Data Structures and Algorithms with Object-Oriented Design Patterns in C++

### Complete N-ary Trees

The definition for complete binary trees can be easily extended to trees with arbitrary fixed degree as follows:

Definition (Complete N-ary Tree)  A complete N-ary tree   of height , is an N-ary tree with the following properties.
1. If h=0, for all i, .
2. For h>0 there exists a j, such that
1. is a perfect binary tree of height h-1 for all ;
2. is a complete binary tree of height h-1; and,
3. is a perfect binary tree of height h-2 for all i:j<i<N.

Note that while it is expressed in somewhat different terms, the definition of a complete N-ary tree is consistent with the definition of a binary tree for N=2. Figure  shows an example of a complete ternary (N=3) tree.

Figure: A Complete Ternary Tree

Informally, a complete tree is a tree in which all the levels are full except for the bottom level and the bottom level is filled from left to right. For example in Figure , the first three levels are full. The fourth level which comprises nodes 14-21 is partially full and has been filled from left to right.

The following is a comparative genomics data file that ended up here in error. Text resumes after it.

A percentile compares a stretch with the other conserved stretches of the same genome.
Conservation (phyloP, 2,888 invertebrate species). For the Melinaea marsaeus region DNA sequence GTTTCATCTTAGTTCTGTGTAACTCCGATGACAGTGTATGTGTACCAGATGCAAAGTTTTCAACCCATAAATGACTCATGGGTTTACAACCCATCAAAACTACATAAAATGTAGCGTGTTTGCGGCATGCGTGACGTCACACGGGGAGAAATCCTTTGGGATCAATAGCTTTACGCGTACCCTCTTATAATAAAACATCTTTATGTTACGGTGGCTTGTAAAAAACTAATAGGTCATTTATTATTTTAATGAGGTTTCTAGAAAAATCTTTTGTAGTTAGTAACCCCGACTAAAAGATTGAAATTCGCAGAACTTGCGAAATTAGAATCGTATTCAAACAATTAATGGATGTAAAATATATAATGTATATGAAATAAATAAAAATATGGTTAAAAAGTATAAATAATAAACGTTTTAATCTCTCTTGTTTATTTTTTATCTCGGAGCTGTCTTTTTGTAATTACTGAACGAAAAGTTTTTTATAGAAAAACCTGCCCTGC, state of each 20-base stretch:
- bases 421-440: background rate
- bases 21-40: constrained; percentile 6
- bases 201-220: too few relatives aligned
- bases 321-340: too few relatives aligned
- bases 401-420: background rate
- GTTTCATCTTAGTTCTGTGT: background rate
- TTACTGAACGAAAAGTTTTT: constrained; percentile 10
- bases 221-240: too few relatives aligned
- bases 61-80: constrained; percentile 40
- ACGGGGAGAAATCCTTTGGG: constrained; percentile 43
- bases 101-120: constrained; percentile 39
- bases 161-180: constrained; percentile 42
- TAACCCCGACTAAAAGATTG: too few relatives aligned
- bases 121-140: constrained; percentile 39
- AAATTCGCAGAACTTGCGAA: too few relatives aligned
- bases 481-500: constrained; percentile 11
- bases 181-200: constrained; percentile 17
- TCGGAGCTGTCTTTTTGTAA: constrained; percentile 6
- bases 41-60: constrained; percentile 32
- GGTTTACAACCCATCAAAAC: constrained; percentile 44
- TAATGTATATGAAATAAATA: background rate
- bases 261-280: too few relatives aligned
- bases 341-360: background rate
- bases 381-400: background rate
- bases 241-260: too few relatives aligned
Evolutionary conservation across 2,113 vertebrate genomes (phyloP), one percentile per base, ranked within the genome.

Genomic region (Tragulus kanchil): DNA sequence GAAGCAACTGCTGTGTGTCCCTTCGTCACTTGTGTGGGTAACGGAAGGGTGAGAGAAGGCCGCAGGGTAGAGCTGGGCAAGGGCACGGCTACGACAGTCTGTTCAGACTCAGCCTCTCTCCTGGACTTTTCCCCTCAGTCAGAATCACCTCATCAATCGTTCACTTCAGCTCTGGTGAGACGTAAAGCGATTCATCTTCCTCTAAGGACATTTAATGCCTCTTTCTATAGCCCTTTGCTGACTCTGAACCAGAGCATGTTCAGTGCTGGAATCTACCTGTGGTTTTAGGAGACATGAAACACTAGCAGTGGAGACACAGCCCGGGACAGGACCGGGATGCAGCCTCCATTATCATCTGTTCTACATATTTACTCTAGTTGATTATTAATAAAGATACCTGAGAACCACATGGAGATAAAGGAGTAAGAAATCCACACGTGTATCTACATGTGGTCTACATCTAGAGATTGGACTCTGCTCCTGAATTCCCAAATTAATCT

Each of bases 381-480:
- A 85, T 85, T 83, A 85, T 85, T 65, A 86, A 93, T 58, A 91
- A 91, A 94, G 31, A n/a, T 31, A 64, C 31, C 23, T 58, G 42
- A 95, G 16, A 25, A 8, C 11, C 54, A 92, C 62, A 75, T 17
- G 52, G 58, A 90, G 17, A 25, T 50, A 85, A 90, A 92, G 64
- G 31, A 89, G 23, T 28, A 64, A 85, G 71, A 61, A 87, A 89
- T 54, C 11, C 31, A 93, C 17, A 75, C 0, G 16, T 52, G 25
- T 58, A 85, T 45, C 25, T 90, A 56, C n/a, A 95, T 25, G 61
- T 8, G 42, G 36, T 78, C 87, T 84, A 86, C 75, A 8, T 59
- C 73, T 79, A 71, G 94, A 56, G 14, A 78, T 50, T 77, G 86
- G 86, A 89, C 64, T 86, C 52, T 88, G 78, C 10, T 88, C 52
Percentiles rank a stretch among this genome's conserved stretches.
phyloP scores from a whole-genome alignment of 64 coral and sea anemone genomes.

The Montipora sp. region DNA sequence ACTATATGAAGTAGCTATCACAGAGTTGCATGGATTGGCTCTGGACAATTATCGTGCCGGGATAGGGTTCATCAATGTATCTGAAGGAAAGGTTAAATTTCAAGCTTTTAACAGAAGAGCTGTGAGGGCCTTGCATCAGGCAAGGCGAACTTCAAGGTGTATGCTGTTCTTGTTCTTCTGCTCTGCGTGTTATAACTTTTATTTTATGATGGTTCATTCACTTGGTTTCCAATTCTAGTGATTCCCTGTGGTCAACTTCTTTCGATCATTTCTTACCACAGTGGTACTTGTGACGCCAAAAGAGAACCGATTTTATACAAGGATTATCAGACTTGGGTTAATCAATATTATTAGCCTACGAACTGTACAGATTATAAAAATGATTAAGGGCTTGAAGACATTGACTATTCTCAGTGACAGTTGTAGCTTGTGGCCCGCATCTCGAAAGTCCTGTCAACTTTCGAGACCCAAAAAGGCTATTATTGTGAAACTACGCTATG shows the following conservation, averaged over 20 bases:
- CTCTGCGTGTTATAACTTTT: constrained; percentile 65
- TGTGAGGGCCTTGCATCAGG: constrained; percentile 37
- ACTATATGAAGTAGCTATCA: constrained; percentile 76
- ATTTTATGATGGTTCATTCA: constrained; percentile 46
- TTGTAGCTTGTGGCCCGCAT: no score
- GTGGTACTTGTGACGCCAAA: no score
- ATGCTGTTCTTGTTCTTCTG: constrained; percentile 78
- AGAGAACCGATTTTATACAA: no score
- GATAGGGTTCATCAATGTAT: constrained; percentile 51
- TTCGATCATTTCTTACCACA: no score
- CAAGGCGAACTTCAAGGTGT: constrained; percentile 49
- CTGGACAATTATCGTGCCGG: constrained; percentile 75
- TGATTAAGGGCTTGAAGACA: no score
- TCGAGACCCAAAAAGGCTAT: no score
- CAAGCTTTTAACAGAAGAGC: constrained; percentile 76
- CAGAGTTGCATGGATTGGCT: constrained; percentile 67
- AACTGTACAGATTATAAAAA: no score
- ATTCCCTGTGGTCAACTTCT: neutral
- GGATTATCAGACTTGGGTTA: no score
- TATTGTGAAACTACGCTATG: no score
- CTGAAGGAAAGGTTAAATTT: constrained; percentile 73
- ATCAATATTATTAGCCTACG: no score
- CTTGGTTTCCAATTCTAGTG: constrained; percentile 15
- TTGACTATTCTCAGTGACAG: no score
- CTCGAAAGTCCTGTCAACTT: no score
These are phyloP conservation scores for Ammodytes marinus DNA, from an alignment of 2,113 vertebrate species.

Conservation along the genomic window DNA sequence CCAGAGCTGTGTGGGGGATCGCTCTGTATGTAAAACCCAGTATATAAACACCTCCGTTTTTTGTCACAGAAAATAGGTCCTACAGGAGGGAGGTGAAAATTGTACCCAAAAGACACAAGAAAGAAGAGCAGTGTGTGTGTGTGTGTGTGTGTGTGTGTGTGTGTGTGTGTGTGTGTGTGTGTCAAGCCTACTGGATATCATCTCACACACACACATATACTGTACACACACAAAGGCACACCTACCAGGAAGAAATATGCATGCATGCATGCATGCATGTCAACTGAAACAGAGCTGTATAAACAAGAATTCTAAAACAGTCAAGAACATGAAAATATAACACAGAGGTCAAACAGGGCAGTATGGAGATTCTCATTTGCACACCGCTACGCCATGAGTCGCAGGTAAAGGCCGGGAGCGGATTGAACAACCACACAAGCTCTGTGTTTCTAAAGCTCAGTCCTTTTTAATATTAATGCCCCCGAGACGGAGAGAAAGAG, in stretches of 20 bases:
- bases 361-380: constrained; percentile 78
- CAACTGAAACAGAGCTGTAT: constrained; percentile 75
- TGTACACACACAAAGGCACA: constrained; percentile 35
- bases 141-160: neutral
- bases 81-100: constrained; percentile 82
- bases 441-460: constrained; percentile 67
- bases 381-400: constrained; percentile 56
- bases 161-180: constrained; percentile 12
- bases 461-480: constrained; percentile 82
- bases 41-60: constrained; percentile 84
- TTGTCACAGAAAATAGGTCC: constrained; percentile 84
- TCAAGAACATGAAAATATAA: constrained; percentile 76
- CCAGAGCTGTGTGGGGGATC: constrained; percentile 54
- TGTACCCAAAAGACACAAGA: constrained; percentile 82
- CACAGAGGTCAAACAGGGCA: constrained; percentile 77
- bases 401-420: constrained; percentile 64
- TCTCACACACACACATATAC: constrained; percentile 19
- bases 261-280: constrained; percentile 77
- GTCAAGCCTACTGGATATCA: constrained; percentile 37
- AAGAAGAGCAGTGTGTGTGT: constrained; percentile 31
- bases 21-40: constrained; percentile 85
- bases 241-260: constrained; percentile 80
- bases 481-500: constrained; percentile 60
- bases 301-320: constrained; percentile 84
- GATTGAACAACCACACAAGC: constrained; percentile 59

The main advantage of using complete binary trees is that they can be easily stored in an array. Specifically, consider the nodes of a complete tree numbered consecutively in level-order  as they are in Figures  and . There is a simple formula that relates the number of a node with the number of its parent and the numbers of its children.

Consider the case of a complete binary tree. The root node is node 1 and its children are nodes 2 and 3. In general, the children of node i are 2i and 2i+1. Conversely, the parent of node i is . Figure  illustrates this idea by showing how the complete binary tree shown in Figure  is mapped into an array. When using this approach, the pointers are no longer explicitly recorded.

Figure: Array Representation of a Complete Binary Tree

A remarkable characteristic of complete trees is that filling the bottom level from left to right corresponds to adding elements at the end of the array! Thus, a complete tree containing n nodes occupies the first n consecutive array positions.

The array subscript calculations given above can be easily generalized to complete N-ary trees. Assuming that the root occupies position 1 of the array, its N children occupy positions 2, 3, ..., N+1. In general, the children of node i occupy positions

and the parent of node i is found at